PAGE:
As the first year of virtual school is ending, I can feel my third graders experiencing a sense of anxiety rather than the typical excitement at the prospect of being promoted to the subsequent grade. They have grasped that their aspirations of school moving back to campus are an impossibility and that they will be part of a different cohort of students with a brand-new teacher in a few months.
Their sense of security in the world they have come to know is crumbling, and a sentiment of powerlessness has taken over the young ones that I teach. The virtual realm has become silent, and yet I have begun to receive notes from the children requesting me to be their facilitator in the next session as well. They fear forming fresh relationships all over again and do not want to go through the procedure of upheaval along with all the strain that COVID has brought into our lives.
It was for this purpose that two weeks before the semester was scheduled to finish, I pushed our curriculum aside to connect with my students through a few SEL activities.
We began by utilizing Google Jamboard and studying a ‘Mood Meter’. Each colour zone of the mood meter signifies different energies and feelings. The learners had to reflect on their emotions over the past one week and plot their names on the meter. It was as if Pandora’s Box had been unlocked and learners began revealing tragic stories of losing grandparents to COVID, worries of moving out of their comfort zone to the next grade, and parents separating during the lockdown. They unleashed their thoughts and communicated freely with their peers who empathized with them and encouraged them.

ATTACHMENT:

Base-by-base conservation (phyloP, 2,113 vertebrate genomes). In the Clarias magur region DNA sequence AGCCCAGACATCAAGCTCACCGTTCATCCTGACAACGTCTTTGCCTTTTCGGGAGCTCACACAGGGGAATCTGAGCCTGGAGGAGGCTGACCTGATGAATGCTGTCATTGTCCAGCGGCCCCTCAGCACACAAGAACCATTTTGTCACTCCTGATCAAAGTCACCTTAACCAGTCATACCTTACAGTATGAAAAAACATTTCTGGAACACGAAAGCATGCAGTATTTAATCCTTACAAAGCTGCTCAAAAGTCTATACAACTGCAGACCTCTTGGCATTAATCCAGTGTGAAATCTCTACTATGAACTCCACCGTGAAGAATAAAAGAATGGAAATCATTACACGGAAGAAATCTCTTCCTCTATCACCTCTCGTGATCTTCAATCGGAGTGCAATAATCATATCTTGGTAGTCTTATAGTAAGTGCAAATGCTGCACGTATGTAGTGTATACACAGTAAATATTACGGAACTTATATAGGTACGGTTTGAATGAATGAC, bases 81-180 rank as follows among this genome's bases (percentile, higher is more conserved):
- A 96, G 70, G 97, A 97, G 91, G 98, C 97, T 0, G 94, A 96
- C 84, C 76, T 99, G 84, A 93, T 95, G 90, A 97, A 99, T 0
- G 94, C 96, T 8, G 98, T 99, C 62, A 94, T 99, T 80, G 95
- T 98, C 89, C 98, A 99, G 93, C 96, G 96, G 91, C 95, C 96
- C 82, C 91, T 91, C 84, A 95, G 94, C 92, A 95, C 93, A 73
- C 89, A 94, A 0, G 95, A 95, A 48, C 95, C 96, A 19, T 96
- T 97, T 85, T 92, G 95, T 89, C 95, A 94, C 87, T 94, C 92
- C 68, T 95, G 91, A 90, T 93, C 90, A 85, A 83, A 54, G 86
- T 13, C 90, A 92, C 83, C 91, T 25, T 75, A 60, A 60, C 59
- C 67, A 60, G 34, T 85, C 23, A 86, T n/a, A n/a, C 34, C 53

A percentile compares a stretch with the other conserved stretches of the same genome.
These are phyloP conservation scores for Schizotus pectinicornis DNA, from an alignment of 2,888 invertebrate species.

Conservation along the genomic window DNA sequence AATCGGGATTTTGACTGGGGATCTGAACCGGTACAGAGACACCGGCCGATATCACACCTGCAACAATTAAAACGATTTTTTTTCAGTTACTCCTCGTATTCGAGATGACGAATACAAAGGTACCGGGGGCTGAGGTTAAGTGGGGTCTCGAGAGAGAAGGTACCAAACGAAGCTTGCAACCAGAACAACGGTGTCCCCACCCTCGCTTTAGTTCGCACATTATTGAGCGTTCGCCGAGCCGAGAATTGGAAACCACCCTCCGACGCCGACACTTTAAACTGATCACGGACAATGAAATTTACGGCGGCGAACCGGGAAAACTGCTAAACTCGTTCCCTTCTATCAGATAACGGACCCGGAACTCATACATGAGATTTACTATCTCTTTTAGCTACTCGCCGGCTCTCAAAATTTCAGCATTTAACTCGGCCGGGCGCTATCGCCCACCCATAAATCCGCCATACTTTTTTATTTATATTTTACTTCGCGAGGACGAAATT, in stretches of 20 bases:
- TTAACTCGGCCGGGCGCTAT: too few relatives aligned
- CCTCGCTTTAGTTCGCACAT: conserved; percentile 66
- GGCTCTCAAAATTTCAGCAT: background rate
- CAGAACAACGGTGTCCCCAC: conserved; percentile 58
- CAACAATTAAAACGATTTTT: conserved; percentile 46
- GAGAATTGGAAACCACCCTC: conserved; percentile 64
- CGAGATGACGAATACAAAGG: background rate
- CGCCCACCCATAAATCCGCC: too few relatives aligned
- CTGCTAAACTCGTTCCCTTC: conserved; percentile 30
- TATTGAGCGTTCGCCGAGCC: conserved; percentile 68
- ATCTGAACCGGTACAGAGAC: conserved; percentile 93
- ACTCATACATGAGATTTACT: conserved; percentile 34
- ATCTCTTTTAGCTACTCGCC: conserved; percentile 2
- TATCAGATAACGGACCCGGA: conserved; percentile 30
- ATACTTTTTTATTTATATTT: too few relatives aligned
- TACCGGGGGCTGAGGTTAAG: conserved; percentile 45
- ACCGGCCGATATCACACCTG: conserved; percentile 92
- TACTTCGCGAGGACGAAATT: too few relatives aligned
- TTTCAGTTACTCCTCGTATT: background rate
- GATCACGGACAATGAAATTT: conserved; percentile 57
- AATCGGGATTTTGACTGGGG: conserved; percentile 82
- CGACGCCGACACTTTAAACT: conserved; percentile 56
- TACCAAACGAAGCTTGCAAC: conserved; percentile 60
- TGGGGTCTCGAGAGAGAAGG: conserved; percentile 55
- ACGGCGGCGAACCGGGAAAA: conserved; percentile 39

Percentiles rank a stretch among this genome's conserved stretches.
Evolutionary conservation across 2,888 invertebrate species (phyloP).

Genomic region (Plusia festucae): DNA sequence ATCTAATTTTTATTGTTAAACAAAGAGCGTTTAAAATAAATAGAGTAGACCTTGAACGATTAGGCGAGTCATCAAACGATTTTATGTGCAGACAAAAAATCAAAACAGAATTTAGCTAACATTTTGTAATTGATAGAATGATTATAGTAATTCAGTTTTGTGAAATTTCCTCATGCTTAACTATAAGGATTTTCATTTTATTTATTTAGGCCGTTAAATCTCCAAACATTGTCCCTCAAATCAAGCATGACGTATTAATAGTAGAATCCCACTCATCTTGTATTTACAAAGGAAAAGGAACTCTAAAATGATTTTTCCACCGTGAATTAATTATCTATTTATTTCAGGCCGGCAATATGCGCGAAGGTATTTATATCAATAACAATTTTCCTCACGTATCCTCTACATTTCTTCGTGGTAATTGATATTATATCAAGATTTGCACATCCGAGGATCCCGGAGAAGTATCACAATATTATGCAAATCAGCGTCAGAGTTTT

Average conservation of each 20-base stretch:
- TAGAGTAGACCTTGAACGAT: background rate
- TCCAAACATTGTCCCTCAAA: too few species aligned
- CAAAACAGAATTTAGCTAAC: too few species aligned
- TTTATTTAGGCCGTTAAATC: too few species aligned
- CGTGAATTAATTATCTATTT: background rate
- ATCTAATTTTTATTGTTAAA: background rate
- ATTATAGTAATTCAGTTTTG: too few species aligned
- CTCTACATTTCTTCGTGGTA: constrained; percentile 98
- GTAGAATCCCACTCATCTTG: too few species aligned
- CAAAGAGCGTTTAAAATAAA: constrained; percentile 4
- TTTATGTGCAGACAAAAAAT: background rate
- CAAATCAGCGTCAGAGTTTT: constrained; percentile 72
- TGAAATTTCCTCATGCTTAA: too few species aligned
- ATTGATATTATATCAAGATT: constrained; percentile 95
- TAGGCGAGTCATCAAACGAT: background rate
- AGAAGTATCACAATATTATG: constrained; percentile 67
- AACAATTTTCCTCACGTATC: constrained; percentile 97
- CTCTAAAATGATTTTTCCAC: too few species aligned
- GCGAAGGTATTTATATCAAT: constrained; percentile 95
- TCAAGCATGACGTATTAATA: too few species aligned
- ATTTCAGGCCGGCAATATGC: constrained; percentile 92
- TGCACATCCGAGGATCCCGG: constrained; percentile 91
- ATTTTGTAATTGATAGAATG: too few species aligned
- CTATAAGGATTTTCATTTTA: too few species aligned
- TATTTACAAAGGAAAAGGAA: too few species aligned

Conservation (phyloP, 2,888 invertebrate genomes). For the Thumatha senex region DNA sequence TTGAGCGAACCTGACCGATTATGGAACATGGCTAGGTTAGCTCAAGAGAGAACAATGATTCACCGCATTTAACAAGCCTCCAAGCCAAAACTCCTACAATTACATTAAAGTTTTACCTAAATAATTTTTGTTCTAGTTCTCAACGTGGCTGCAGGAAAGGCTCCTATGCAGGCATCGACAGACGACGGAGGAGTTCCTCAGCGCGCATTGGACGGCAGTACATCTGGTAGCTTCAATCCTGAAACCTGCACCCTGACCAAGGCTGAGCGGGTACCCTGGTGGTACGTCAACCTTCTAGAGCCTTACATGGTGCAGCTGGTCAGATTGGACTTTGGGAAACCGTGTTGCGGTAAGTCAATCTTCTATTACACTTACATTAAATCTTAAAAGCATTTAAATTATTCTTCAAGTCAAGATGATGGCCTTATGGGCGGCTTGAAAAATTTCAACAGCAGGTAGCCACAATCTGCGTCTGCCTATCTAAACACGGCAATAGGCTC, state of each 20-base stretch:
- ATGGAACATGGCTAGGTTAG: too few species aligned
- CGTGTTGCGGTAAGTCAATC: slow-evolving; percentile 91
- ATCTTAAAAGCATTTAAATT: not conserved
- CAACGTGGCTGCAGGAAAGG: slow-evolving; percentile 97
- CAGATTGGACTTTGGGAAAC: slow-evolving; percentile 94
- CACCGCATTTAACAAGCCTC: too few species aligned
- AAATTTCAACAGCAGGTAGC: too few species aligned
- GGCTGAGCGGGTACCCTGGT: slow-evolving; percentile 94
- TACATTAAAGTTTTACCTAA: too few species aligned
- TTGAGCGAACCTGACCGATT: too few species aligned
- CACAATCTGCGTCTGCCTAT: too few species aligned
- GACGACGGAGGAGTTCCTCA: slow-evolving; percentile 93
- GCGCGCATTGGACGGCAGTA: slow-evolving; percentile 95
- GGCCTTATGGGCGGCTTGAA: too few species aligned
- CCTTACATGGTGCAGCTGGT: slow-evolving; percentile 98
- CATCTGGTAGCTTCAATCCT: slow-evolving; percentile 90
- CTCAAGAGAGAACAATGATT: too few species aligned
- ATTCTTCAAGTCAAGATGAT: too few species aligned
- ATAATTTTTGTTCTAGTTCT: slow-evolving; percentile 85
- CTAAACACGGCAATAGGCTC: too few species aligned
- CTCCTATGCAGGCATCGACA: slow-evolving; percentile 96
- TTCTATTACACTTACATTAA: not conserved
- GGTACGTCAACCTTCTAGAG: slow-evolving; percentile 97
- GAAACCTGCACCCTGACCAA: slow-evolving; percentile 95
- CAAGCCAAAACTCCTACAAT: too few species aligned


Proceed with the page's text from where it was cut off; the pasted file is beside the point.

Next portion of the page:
It was reassuring to see such young children being able to understand their friends’ dilemmas and was proof of how significantly they had grown over the last year. It also made me ponder about how they had been compelled to grow up before their time as the instances that they were talking about were concerns that they would never have had to deal with, had the pandemic not wreaked havoc in our lives.
After a period of sharing, I encouraged them to look to the future with greater resolve. My students had already exhibited so much courage that I implored them to keep reflecting on their mental wellbeing through these tough times. We then decided to write a letter to our future selves through the website https://www.futureme.org/
Learners authored letters which they would receive a year from that date to see how far they had progressed in their wellbeing journey. They introspected on values that they hope to develop during the coming year and jotted down their goals. They were excited to bring positive changes in their attitudes and begin their year afresh with focus and determination.
Just one simple SEL session turned out to be a formidable tool to bring about positive changes in the young ones. The positivity exuded by the children would take them through the coming week and the goals set by them could carry them to the next year. It also drives home the fact that Social and Emotional Learning trumps the curriculum, especially during trying times. Every child needs to reset their equilibrium before we approach them to absorb more. I expect to involve the children in a lot more SEL sessions before the week is out to make certain that they return to school in the next session in a content state of mind.